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Spring 1999

Young Guns
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Chang-Jin Kim
Associate Professor of Engineering
The Henry Samueli School of Engineering and Applied Science

Ten years ago, when Chang-Jin Kim suddenly decided to switch his doctoral studies at UC Berkeley from robotics to an obscure new area called microelectromechanical systems (MEMS), friends told him he was making a horrible mistake.

Today, the 40-year-old engineering professor is one of the world's most prominent researchers in a cutting-edge field with seemingly unlimited possibilities. Kim doesn't rub his friends noses in it, but he does enjoy the occasional I-told-you-so moments.

"I love to prove that I was right," he says.

Kim's work is big because it's so small. The micro-fuel injectors, micro-nozzle pumps and micro-slider actuators he and his graduate students cook up in his Micro- Manufacturing Laboratory in the Department of Mechanical and Aerospace Engineering could fit on the head of an ant. The fact that the micro-manufactured devices are so innovative they have yet to find commercial application apparently doesn't bother Kim.

"It's like when you find a way to make steel, and you ask, 'What's the application?' It can be anything,"nexplains Kim.

Like the microaccelerometers that currently activate automobile airbags in a crash. Soon, other micro-devices will enable aerospace companies to send mini-satellites into orbit and shrink chemical-analysis equipment so it can be taken out of the lab to process DNA samples at a crime scene.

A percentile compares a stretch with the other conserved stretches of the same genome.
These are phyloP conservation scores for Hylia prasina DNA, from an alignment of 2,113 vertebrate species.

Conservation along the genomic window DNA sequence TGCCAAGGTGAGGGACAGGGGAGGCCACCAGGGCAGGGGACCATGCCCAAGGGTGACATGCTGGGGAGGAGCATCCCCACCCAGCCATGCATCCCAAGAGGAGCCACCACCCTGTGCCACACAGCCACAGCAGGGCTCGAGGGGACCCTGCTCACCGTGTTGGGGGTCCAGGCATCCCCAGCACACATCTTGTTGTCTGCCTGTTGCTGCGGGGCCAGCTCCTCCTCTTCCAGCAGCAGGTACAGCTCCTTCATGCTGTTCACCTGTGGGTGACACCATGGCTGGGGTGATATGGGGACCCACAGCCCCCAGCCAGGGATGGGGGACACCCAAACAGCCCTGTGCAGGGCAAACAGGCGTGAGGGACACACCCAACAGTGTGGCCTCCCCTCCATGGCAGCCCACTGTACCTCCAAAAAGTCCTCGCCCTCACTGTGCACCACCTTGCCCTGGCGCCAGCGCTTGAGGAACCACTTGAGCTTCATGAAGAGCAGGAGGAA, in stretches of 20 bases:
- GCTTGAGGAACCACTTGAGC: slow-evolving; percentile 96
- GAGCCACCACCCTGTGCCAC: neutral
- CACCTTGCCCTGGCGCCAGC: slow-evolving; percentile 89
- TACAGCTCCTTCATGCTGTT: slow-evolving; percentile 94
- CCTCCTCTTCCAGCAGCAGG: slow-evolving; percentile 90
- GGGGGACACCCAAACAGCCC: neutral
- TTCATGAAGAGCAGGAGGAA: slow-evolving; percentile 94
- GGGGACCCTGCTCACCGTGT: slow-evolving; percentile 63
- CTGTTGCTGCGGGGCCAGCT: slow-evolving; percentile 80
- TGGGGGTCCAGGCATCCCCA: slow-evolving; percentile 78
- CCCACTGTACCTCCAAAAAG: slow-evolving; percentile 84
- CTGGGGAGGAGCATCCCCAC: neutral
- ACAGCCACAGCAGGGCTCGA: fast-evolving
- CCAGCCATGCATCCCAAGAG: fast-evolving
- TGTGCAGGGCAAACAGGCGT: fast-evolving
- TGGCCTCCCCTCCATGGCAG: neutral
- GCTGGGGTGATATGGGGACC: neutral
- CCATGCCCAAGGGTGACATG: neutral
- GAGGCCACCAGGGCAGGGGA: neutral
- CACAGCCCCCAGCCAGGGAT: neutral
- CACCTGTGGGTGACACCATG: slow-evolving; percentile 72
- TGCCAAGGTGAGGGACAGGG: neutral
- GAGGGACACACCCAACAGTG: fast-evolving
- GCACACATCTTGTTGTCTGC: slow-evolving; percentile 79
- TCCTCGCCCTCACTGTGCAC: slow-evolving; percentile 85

Born and raised in Korea, Kim knew he wanted to be a scientist long before he came to the United States in 1983. His family had academics, lawyers and doctors -- but no engineers.

"I got no advice from anyone around me," Kim says. "But I was lucky to be like that. I wasn't tainted by conventional engineering. The way I think is different from a typical engineer."

For instance: Typical engineer thinking would focus on problems of weight in a micro-device, because that is a dominant concern in traditional engineering. But it is almost meaningless in MEMS. What is a problem is the slightest hint of moisture. It would be a negligible factor in regular-sized machines, but it can completely shut down a submillimeter-sized device. Such problems to Kim are like child's play -- literally.

"I'm in a world where nobody else has been before. It's like being a child, playing with Legos, creating something every day," says Kim. "I'm one of the luckiest guys in the world."

-- C.L.

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